Local people at the site were charmed by Allan Hoover's wife. She explained to them that this was her first visit to Iowa, and she was "delighted with the climate, the lovely trees, and the luxuriant greenness."  Before leaving West Branch, shortly before noon, the Hoover party called at the home of Mr. and Mrs. O. C. Yoder and visited the cemetery. From there they drove to Le Grand for a brief visit to the Pembertons, and then on to Des Moines, where they spent the night. 
2. Plans are Prepared and Approved
In the weeks following his June 11 meeting with Mr. Hoover, Architect Bruce McKay prepared preliminary working drawings of the restoration, which he forwarded to Mrs. Hoover on July 28. Lou Henry Hoover on August 28 replied, and, referring to Drawing No. 1, she wrote, "The house needs to be turned around so that the two windows are in front." As to the question as to whether there should be a stoop, she would defer to McKay. Members of the family, who recalled the Cottage, were divided in their views. But as Mrs. Mattie Pemberton believed there had been one, Mrs. Hoover thought a stoop desirable.
The Cottage would be "re-shingled to do away with these modern cut shingles," positioned on a "sound foundation," along "with any necessary repairs." McKay was to keep in mind that the object was to restore the Cottage to its appearance, circa 1875.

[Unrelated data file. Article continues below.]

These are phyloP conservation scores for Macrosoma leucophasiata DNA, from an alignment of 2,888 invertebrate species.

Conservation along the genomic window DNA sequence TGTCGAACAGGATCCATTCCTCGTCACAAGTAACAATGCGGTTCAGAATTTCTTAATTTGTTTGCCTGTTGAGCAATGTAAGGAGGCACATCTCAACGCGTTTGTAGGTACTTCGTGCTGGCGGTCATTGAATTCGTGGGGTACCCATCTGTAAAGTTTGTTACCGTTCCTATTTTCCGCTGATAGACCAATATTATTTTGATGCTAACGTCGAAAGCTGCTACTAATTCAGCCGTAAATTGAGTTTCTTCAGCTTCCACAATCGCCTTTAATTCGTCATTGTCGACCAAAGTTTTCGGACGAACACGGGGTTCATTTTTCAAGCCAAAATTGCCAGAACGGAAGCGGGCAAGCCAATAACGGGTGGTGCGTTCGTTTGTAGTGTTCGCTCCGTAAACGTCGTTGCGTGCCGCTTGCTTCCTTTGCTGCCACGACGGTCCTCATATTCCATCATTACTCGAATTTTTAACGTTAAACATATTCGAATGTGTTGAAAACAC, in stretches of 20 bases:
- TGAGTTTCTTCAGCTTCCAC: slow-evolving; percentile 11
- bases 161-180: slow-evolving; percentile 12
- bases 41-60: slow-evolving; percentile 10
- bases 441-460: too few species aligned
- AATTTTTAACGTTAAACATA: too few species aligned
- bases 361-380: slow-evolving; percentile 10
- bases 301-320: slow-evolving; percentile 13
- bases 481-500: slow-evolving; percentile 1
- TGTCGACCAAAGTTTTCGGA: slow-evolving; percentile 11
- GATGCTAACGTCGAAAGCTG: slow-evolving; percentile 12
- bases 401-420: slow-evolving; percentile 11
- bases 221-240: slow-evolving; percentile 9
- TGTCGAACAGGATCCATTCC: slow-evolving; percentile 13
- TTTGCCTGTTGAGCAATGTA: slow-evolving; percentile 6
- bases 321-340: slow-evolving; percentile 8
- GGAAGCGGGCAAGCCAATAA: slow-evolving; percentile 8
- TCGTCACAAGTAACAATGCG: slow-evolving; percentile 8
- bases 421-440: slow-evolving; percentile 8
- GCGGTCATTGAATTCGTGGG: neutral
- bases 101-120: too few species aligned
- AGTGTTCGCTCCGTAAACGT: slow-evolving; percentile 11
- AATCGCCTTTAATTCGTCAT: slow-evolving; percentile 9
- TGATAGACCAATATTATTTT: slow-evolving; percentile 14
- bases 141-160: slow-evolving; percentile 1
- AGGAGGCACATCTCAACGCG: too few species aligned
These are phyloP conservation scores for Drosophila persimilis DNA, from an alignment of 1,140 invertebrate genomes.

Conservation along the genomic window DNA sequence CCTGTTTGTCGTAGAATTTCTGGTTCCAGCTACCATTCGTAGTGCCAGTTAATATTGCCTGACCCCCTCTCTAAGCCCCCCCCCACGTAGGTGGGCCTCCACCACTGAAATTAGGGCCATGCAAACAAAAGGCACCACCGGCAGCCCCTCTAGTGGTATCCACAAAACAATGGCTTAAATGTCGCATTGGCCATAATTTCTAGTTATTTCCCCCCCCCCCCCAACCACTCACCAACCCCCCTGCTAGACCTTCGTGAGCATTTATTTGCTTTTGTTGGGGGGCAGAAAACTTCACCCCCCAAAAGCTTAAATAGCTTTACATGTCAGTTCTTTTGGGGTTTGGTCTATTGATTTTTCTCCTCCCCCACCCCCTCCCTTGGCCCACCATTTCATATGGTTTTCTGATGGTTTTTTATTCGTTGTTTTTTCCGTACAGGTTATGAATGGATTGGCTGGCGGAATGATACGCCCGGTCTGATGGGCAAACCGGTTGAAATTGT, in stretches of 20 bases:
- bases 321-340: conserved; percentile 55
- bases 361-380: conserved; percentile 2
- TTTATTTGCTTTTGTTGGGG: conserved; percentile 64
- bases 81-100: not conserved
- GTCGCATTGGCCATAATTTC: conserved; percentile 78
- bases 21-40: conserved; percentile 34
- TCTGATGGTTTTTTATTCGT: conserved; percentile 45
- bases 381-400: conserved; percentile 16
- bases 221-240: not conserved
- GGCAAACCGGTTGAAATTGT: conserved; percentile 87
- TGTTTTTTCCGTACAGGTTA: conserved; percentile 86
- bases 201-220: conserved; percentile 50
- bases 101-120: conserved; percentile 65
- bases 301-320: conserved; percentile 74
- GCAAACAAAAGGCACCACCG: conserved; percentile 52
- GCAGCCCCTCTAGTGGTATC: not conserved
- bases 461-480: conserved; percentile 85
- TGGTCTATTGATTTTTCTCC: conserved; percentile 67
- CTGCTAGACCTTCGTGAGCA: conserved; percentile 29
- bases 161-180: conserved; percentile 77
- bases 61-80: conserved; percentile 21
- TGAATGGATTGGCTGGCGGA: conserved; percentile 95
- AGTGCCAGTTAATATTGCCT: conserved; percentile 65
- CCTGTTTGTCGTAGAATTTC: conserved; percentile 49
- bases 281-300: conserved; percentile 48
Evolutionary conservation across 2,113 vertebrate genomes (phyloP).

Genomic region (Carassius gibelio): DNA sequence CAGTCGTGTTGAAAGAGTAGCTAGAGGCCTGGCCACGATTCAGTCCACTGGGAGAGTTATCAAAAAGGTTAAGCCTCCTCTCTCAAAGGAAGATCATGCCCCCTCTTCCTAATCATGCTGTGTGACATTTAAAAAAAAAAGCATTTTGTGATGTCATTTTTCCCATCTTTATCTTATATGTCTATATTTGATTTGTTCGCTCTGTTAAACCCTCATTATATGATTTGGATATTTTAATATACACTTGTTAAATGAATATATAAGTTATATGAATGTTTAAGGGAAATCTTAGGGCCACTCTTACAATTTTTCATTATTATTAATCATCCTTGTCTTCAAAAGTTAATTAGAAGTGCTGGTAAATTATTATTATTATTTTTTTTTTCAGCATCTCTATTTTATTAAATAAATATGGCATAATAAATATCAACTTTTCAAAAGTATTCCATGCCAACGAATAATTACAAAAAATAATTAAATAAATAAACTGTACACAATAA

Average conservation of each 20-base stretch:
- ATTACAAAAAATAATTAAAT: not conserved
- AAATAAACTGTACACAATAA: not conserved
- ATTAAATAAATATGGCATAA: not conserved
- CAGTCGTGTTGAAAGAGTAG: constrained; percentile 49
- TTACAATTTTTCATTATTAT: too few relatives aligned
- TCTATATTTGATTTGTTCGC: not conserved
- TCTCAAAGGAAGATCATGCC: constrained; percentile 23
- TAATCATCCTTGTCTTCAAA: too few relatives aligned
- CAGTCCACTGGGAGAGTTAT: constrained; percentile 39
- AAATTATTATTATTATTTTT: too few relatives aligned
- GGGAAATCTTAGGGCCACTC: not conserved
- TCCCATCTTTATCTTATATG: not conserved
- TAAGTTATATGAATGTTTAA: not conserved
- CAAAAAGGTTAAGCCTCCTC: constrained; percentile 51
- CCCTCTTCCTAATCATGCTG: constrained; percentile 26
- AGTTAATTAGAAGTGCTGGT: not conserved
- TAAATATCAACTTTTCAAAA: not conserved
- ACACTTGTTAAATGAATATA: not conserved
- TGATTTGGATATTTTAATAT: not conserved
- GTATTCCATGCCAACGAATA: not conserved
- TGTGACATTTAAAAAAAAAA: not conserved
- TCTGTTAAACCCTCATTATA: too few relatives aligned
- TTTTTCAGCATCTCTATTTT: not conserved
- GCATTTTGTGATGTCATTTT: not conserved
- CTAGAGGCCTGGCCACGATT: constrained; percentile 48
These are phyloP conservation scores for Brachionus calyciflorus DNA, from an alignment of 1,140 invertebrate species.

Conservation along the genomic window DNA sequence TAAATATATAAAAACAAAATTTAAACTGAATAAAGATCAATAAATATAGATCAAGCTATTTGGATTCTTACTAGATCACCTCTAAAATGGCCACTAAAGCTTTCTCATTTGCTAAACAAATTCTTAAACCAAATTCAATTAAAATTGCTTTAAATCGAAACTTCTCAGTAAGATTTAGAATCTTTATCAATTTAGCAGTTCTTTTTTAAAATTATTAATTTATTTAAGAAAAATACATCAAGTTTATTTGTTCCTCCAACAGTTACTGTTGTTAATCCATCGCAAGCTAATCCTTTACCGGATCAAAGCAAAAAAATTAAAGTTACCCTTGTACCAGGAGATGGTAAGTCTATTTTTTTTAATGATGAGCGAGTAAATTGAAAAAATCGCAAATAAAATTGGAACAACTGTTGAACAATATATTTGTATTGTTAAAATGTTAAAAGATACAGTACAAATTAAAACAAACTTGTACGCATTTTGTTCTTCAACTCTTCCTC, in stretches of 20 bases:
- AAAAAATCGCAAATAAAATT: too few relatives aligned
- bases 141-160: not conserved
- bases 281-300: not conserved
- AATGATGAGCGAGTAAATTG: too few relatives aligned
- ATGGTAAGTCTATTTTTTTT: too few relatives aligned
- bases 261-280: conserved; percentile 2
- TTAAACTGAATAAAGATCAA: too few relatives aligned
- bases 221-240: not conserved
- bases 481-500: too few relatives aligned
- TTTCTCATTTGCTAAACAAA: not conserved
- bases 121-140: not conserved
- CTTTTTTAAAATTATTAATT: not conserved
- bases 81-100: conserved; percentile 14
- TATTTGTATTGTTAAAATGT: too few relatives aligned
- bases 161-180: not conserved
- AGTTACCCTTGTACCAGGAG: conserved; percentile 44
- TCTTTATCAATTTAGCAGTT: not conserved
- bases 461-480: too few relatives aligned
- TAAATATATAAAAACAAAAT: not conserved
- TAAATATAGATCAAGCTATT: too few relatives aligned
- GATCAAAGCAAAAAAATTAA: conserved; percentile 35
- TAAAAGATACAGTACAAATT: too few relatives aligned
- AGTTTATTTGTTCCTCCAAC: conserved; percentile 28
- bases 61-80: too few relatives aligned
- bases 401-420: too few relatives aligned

About all her husband could recall about the Cottage was the location of one window and the back porch. He remembered a window in the west elevation of the bedroom, "looking on the garden in back." Mr. Hoover was of the opinion that there were no windows in the north and south elevations. The back porch, he had told her, ran the entire length of the west elevation, and there was a small woodshed at its north end. But as McKay was on-site, Mrs. Hoover suggested that an investigation of the Cottage's fabric would document her husband's recollections. 
To provide for protection of the Cottage, McKay had urged that it be enclosed. Mrs. Hoover vetoed this suggestion, and recommended that a small caretakers' lodge be connected with the Cottage by "some sort of a covered way." The caretakers' quarters should be one-story, with three rooms, and a porch, to accommodate a couple. She wanted it to be of the same type architecture as the Cottage, with a low silhouette so its roof would not "rise above the skyline of the old house." If the Cottage were painted white, the lodge was to be a more subdued color, "perhaps a gray that most harmonizes with the surroundings." She wanted McKay to investigate the possibility of screening it with shrubs, vines, or trees.